(LEX 18) — "Shots fired. I'm hit. I'm hit."
It was an urgent call for help heard over the police scanners in Cynthiana last month when a KSP trooper was shot six times.
KSP reports he was shot three times in his ballistic vest, one hit his taser, one hit his radio, and one hit him. Over the scanner, you hear a woman say it hit his left chest area and went through his body.
"The one that's through and through is bleeding on his shoulder," heard over the scanner.
The trooper, who has not been identified, was rushed to a hospital in Cynthiana and later brought to UK Healthcare with a non-life-threatening injury.
Just eight days later, a Lexington Police officer was shot at a Shell gas station on Newtown Pike. Police said one bullet hit his ballistic vest and he was taken to the hospital with a non-life-threatening injury.
"First of all, I want to - thank officers - who perform bravely," Police Chief Lawrence Weathers said in a press conference after the incident.
According to the nationalFraternal Order of Police, these shootings are part of a trend of increased violence against officers around the country. They report that 346 officers were shot last year and 63 were killed by gunfire. They said ambush attacks on officers were up 115% compared to 2020.
"Nobody wants to get shot," Cynthiana Police Department Chief Doug Robinson said. "We're all afraid of that. Those that tell you that they aren't, aren't being honest."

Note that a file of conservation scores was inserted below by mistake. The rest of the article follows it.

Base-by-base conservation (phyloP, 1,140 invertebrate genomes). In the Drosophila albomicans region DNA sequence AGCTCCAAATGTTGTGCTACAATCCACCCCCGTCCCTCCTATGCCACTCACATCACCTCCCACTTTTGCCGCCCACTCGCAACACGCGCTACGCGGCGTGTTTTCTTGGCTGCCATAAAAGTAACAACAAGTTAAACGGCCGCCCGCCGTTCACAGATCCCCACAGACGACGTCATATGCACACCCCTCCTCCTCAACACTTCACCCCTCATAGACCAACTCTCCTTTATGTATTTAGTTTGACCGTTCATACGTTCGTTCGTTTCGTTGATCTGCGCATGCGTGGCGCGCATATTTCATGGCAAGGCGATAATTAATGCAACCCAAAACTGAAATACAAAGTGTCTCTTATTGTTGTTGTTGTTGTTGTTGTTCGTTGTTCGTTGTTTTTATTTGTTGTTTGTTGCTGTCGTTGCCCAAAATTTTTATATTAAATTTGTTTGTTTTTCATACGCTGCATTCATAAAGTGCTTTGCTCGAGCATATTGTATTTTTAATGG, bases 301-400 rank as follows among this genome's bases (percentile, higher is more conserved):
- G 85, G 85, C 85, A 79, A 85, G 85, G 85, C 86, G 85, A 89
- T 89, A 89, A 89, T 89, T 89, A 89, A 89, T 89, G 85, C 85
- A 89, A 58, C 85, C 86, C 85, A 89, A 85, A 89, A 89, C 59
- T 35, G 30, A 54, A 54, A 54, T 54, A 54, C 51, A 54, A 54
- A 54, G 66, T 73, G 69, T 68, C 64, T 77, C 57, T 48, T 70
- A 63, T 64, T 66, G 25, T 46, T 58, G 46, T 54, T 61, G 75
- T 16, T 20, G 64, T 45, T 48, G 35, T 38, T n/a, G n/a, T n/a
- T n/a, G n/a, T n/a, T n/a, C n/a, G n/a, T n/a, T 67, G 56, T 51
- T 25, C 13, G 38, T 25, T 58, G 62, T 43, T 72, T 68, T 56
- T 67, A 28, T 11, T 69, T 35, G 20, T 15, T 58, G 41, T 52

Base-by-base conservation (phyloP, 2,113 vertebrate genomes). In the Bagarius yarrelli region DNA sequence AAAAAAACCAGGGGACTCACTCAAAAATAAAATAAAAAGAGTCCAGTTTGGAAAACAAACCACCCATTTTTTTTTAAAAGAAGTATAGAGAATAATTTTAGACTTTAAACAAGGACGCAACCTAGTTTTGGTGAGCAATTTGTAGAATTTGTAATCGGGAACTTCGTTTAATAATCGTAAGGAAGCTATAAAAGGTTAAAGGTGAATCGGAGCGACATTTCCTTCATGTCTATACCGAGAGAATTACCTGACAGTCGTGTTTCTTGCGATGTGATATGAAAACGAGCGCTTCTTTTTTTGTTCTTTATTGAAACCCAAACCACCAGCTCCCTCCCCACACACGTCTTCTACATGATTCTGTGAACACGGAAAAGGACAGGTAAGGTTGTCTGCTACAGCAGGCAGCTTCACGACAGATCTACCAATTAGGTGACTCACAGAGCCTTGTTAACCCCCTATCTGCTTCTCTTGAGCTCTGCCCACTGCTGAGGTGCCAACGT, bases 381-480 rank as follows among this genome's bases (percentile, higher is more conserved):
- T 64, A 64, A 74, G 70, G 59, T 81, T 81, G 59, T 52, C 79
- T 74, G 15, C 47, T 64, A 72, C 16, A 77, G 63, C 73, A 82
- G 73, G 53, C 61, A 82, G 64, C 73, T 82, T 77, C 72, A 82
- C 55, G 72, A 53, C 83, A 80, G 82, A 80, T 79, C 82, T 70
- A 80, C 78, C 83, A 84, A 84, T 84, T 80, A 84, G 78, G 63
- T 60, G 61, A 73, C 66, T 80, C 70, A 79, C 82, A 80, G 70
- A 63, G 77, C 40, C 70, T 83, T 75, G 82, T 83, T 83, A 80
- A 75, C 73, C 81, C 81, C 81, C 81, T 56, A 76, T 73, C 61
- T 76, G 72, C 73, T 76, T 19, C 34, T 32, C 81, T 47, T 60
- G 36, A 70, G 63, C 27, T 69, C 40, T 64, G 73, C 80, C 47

Robinson said extensive training helps mitigate the fear officers feel because they're more prepared.
"Everyone feels fear," Robinson said. "It's just how do you control it and a lot of times, you can control fear through a lot of training."
Even so, he said there is still a mental health toll that comes with news of fellow officers being shot.
"We all feel it," he said. "Everyone with a uniform feels it. When you read it, you feel it. We project ourselves into that situation sometimes, like that shooting could have been me."
"An officer-involved shooting is not just an attack on an officer or a department," Nash said. "I think it's an attack on our society. The community doesn't want to see something like that to anyone. Not just police, but anyone, any shooting."
Over at the Georgetown Police Department, Captain Josh Nash said weekly check-ins with leadership help officers cope. He said mental health services offered by entities like KYPCIS and EAPs also help.
"Being there every week and talking to them lets them know that we have their back," Nash said. "We understand. We know what you're going through."
As for recruiting new officers, they said hearing about current officers being shot certainly doesn't help.
"I think it affects recruitment tremendously, but also I think it takes a unique individual to be a police officer," Nash said. "This job is not for everyone."
He said it's for those with the proper mindset, skillset, and heart to care for the community they serve and protect, as well as their fellow officers.